I think the answer is to turn off the const in the robustfit function, but then put a column of ones in the X matrix and then apply the weights to X and y....but thanks
"Mike " <mike.curran@rbccm.com> wrote in message <icdvft$1vd$1@fred.mathworks.com>...
>
> Ok, now I remember how to do weighting, but there is no constant in the robustfit argument list, so can I still accomodate weights in a consistent way?
>
> thanks
>
>
> "Miroslav Balda" <miroslav.nospam@balda.cz> wrote in message <ic9klv$aec$1@fred.mathworks.com>...
> > "Mike " <mike.curran@rbccm.com> wrote in message <ic6p58$bnb$1@fred.mathworks.com>...
> > >
> > > I want to do weighted linear least squares, but it seems the stat toolbox only allows weights for nonlinear regression. Is there a way to do this besides increasing the number of points and just have repeats that approximate the desired weights?
> > >
> > > I actually want to do weighted robust linear least squares  is this asking too much?
> > >
> > >
> > > thanks
> >
> > Hi Mike,
> >
> > The problem of linear regression is rather simple. It is based on the solution of a system of overdetermined system of linear equations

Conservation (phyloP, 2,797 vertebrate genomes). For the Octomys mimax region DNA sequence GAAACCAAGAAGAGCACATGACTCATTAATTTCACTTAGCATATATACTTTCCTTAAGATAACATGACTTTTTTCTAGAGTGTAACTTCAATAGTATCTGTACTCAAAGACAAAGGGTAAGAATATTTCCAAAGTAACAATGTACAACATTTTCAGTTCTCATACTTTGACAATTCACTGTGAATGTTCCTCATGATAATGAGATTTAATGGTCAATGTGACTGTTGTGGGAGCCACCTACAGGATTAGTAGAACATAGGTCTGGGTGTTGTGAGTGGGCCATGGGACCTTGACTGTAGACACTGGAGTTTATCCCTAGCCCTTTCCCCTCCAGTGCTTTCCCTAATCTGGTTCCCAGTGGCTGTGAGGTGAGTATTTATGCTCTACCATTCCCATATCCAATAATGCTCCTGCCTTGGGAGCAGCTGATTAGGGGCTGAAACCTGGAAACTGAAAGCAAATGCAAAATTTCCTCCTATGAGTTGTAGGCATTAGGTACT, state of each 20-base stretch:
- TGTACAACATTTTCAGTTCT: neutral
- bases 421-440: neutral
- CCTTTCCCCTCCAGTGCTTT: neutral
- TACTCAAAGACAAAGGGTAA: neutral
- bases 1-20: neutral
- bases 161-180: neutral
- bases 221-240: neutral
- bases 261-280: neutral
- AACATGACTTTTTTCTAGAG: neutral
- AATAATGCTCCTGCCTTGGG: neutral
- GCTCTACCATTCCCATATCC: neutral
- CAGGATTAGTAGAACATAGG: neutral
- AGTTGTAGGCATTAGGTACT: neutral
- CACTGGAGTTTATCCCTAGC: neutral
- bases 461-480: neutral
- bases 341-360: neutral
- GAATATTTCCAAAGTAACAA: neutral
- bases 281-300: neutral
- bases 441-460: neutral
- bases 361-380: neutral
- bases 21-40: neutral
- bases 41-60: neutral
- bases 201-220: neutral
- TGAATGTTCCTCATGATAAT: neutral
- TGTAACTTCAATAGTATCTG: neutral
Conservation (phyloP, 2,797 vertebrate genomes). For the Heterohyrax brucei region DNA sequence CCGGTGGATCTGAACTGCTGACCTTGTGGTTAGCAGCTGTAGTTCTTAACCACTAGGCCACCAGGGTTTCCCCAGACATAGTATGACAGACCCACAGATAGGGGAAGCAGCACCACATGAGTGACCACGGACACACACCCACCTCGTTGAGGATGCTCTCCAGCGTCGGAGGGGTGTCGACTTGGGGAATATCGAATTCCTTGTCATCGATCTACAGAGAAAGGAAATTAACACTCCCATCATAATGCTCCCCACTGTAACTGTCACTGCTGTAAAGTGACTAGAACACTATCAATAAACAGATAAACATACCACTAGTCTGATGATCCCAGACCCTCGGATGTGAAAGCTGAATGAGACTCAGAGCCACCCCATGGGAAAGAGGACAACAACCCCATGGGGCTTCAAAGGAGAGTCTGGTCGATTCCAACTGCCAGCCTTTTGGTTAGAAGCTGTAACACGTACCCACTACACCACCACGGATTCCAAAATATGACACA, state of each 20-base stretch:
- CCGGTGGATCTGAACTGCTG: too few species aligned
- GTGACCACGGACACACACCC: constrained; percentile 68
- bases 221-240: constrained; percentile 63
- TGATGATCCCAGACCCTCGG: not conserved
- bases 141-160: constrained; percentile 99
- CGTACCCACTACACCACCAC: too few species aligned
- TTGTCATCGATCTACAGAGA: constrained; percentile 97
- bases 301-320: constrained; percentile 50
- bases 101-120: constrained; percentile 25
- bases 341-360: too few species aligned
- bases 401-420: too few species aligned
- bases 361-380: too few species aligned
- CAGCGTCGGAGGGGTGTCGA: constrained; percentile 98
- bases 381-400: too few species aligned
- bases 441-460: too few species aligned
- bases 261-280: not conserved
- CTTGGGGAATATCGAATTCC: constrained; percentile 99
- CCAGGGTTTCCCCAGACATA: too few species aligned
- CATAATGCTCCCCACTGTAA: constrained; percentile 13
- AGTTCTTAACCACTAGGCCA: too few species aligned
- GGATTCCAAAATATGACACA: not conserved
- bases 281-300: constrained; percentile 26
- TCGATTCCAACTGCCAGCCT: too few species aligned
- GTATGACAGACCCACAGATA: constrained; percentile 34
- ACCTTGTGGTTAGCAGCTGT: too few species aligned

> > A*c = b,
> > where
> > A is a matrix containing columns of known function values, say f_k(x),
> > b is a vector of values of measured function of x to be approximated by a product A*c, and
> > c is a vector of coefficients linear combination of the functions f_k(x).
> > The solution in the least squares sense is
> > c = A\b;
> > Values of the regression function are A*c.
> > For example, polynomial regression may be solved by setting matrix
> > A = [ones(m,1), x, x.^2, x.^3, ... , x.^n ],
> > where m is the length of the vector b, and n is a polynom degree.
> >
> > The weighted problem is generated by weighing left an right hand sides by the same diagonal matrix of chosen weights W:
> > W*A*c = W*b;
> > The solution is formally just the same:
> > c = (W*A)\(W*b);
> >
> > You do not need any toolboxes for solution of linear regression.
> > Good luck.
> >
> > Mira